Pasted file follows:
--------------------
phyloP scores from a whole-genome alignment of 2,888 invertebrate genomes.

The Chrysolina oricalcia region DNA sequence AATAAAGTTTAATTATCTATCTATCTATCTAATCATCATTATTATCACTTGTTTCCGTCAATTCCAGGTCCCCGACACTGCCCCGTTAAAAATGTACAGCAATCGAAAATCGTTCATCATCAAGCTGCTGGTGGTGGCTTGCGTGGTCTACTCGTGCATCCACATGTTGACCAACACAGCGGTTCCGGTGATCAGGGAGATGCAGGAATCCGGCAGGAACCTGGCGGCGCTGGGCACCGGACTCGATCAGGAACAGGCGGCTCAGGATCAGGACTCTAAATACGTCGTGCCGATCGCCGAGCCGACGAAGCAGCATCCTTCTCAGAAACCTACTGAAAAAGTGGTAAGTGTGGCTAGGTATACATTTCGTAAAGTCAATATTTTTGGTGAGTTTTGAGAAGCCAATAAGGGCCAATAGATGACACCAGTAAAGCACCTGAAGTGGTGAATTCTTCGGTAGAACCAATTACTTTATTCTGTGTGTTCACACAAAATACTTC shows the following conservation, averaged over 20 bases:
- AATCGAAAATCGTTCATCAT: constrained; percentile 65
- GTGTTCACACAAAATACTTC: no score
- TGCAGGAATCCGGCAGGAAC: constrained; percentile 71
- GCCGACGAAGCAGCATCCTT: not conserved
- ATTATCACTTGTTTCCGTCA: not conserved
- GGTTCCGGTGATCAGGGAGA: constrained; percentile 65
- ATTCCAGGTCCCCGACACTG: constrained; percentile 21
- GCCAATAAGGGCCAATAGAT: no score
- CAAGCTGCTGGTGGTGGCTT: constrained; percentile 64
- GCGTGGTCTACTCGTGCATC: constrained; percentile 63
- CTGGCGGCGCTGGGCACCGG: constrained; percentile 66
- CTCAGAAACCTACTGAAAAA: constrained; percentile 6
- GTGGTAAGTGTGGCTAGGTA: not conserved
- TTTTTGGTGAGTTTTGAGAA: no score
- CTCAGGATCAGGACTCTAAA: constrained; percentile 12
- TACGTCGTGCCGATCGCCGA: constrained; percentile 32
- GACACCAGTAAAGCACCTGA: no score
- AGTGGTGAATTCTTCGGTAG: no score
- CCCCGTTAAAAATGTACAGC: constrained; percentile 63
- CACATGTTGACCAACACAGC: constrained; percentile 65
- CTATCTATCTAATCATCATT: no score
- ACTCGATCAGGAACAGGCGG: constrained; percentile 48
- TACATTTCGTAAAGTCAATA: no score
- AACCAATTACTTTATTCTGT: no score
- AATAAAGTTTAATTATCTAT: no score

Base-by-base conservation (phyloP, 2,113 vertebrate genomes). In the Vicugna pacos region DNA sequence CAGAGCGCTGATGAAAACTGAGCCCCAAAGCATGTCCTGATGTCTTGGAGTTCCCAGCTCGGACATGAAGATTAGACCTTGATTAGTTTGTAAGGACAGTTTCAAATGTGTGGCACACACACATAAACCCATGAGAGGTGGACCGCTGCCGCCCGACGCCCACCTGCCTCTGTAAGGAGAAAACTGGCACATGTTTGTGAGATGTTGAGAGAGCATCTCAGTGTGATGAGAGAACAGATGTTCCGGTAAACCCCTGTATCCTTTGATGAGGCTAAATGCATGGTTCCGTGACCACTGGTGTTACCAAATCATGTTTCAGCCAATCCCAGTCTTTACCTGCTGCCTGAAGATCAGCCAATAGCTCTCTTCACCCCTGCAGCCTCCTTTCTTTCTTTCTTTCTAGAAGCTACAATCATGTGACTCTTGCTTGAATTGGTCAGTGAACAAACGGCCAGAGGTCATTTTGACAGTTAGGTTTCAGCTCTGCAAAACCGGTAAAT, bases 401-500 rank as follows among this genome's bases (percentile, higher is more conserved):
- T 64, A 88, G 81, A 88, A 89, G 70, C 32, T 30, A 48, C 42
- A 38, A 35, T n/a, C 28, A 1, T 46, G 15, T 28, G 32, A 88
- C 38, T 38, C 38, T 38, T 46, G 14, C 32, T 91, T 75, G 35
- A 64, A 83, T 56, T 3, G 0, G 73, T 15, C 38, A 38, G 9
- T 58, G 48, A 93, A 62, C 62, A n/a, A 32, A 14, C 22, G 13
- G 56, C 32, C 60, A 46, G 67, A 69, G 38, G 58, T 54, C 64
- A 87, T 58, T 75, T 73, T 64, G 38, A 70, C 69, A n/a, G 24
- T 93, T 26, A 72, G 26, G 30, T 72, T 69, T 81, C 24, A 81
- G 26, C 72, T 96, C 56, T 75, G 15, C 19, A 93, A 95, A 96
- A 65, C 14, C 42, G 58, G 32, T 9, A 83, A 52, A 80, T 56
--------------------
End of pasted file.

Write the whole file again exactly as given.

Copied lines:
phyloP scores from a whole-genome alignment of 2,888 invertebrate genomes.

The Chrysolina oricalcia region DNA sequence AATAAAGTTTAATTATCTATCTATCTATCTAATCATCATTATTATCACTTGTTTCCGTCAATTCCAGGTCCCCGACACTGCCCCGTTAAAAATGTACAGCAATCGAAAATCGTTCATCATCAAGCTGCTGGTGGTGGCTTGCGTGGTCTACTCGTGCATCCACATGTTGACCAACACAGCGGTTCCGGTGATCAGGGAGATGCAGGAATCCGGCAGGAACCTGGCGGCGCTGGGCACCGGACTCGATCAGGAACAGGCGGCTCAGGATCAGGACTCTAAATACGTCGTGCCGATCGCCGAGCCGACGAAGCAGCATCCTTCTCAGAAACCTACTGAAAAAGTGGTAAGTGTGGCTAGGTATACATTTCGTAAAGTCAATATTTTTGGTGAGTTTTGAGAAGCCAATAAGGGCCAATAGATGACACCAGTAAAGCACCTGAAGTGGTGAATTCTTCGGTAGAACCAATTACTTTATTCTGTGTGTTCACACAAAATACTTC shows the following conservation, averaged over 20 bases:
- AATCGAAAATCGTTCATCAT: constrained; percentile 65
- GTGTTCACACAAAATACTTC: no score
- TGCAGGAATCCGGCAGGAAC: constrained; percentile 71
- GCCGACGAAGCAGCATCCTT: not conserved
- ATTATCACTTGTTTCCGTCA: not conserved
- GGTTCCGGTGATCAGGGAGA: constrained; percentile 65
- ATTCCAGGTCCCCGACACTG: constrained; percentile 21
- GCCAATAAGGGCCAATAGAT: no score
- CAAGCTGCTGGTGGTGGCTT: constrained; percentile 64
- GCGTGGTCTACTCGTGCATC: constrained; percentile 63
- CTGGCGGCGCTGGGCACCGG: constrained; percentile 66
- CTCAGAAACCTACTGAAAAA: constrained; percentile 6
- GTGGTAAGTGTGGCTAGGTA: not conserved
- TTTTTGGTGAGTTTTGAGAA: no score
- CTCAGGATCAGGACTCTAAA: constrained; percentile 12
- TACGTCGTGCCGATCGCCGA: constrained; percentile 32
- GACACCAGTAAAGCACCTGA: no score
- AGTGGTGAATTCTTCGGTAG: no score
- CCCCGTTAAAAATGTACAGC: constrained; percentile 63
- CACATGTTGACCAACACAGC: constrained; percentile 65
- CTATCTATCTAATCATCATT: no score
- ACTCGATCAGGAACAGGCGG: constrained; percentile 48
- TACATTTCGTAAAGTCAATA: no score
- AACCAATTACTTTATTCTGT: no score
- AATAAAGTTTAATTATCTAT: no score

Base-by-base conservation (phyloP, 2,113 vertebrate genomes). In the Vicugna pacos region DNA sequence CAGAGCGCTGATGAAAACTGAGCCCCAAAGCATGTCCTGATGTCTTGGAGTTCCCAGCTCGGACATGAAGATTAGACCTTGATTAGTTTGTAAGGACAGTTTCAAATGTGTGGCACACACACATAAACCCATGAGAGGTGGACCGCTGCCGCCCGACGCCCACCTGCCTCTGTAAGGAGAAAACTGGCACATGTTTGTGAGATGTTGAGAGAGCATCTCAGTGTGATGAGAGAACAGATGTTCCGGTAAACCCCTGTATCCTTTGATGAGGCTAAATGCATGGTTCCGTGACCACTGGTGTTACCAAATCATGTTTCAGCCAATCCCAGTCTTTACCTGCTGCCTGAAGATCAGCCAATAGCTCTCTTCACCCCTGCAGCCTCCTTTCTTTCTTTCTTTCTAGAAGCTACAATCATGTGACTCTTGCTTGAATTGGTCAGTGAACAAACGGCCAGAGGTCATTTTGACAGTTAGGTTTCAGCTCTGCAAAACCGGTAAAT, bases 401-500 rank as follows among this genome's bases (percentile, higher is more conserved):
- T 64, A 88, G 81, A 88, A 89, G 70, C 32, T 30, A 48, C 42
- A 38, A 35, T n/a, C 28, A 1, T 46, G 15, T 28, G 32, A 88
- C 38, T 38, C 38, T 38, T 46, G 14, C 32, T 91, T 75, G 35
- A 64, A 83, T 56, T 3, G 0, G 73, T 15, C 38, A 38, G 9
- T 58, G 48, A 93, A 62, C 62, A n/a, A 32, A 14, C 22, G 13
- G 56, C 32, C 60, A 46, G 67, A 69, G 38, G 58, T 54, C 64
- A 87, T 58, T 75, T 73, T 64, G 38, A 70, C 69, A n/a, G 24
- T 93, T 26, A 72, G 26, G 30, T 72, T 69, T 81, C 24, A 81
- G 26, C 72, T 96, C 56, T 75, G 15, C 19, A 93, A 95, A 96
- A 65, C 14, C 42, G 58, G 32, T 9, A 83, A 52, A 80, T 56